Change of date, start time and contact information!
|Destination||Woss Lookout and Little Huson Caves, Vancouver Island|
|Description||The recently restored Woss Lookout, about 1.5 hrs north of Campbell River, is accessed by a short but steep, rope-assisted, hike, about 4 km round trip. Even at a moderate pace, allowing for the steepness, this hike will not take all day. So for a more relaxing afternoon, we will then drive north and west to the LIttle Huson Caves, on the Zeballos Road, to explore this little known regional park. These caves are perfect for those who prefer to admire caves from the outside only, as they are shallow caves with wide entrances.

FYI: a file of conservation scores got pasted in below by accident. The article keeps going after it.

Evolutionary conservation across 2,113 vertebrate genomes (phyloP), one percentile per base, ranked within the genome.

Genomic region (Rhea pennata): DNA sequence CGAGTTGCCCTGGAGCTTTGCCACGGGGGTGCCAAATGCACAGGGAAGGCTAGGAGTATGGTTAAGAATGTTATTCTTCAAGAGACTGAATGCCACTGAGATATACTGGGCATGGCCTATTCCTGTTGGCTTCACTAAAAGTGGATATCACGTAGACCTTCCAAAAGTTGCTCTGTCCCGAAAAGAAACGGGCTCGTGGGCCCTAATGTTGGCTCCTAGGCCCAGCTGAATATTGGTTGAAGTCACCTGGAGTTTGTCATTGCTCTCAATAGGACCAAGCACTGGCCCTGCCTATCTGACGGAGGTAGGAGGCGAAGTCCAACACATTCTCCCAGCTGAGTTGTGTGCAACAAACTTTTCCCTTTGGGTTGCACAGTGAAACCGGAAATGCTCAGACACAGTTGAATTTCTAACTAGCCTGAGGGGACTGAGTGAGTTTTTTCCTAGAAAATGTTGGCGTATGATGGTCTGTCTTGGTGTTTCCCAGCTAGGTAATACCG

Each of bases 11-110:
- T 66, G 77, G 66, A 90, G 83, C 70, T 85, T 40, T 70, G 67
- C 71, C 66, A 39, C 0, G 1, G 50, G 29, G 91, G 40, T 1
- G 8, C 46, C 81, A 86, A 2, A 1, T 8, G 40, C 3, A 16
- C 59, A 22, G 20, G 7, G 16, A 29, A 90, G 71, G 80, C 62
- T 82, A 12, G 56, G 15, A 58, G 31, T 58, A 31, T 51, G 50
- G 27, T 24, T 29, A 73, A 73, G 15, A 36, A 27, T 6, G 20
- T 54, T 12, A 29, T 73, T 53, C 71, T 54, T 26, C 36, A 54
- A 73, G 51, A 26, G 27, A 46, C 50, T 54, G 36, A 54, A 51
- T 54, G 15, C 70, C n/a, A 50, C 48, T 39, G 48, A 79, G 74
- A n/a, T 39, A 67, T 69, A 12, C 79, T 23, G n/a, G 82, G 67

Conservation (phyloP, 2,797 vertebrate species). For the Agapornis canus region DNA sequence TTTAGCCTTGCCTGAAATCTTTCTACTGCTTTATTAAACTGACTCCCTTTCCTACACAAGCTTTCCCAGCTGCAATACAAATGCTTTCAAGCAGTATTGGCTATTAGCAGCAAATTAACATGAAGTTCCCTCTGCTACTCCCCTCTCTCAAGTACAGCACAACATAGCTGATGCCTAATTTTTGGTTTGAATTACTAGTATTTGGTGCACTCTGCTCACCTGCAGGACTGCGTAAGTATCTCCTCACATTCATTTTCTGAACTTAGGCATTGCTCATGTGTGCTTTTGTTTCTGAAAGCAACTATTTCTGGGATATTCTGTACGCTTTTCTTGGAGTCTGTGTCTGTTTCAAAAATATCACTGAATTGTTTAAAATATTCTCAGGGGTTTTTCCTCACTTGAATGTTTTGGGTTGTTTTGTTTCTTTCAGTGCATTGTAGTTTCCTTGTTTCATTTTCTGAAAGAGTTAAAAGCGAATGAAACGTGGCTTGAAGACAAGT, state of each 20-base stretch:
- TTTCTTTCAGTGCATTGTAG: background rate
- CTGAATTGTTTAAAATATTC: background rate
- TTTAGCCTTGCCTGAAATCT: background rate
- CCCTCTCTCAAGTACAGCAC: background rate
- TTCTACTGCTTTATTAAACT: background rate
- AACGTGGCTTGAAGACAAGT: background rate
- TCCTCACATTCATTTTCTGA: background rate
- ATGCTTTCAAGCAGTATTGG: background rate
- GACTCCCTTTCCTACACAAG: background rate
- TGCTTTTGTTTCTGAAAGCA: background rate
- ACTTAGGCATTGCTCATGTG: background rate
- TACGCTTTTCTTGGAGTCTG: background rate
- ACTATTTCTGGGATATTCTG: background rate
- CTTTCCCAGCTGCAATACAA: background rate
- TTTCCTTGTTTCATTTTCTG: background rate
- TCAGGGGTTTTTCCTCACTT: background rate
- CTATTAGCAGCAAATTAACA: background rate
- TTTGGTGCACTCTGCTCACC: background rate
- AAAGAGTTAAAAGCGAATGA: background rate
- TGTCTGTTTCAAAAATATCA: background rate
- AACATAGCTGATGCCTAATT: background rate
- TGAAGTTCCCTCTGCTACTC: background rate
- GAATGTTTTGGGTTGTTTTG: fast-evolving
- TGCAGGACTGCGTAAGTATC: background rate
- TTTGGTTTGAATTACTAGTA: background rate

www.vancouverislandnorth.ca (Things to do, Caving) for more information on the Caves.
|Meeting Place||QCove Ferry Terminal; we will organize carpooling before trip|
||Woss Lookout – Difficult; LIttle Huson Caves – Easy|
|Costs||Ferry and gas contribution when carpooling|
|Notes:||A long day is expected. Some may want to stay in Campbell River for dinner to avoid ferry lineups. Must bring lunch, snacks, water. Good hiking boots recommended for the Woss Lookout hike; suggest that poles, if used, be of the foldable type for the rope sections. Flashlights may be useful to look into the caves. Trip cancelled if steady rain. Must phone or email the trip coordinator by 9 pm Wednesday, July 25 to join this hike.|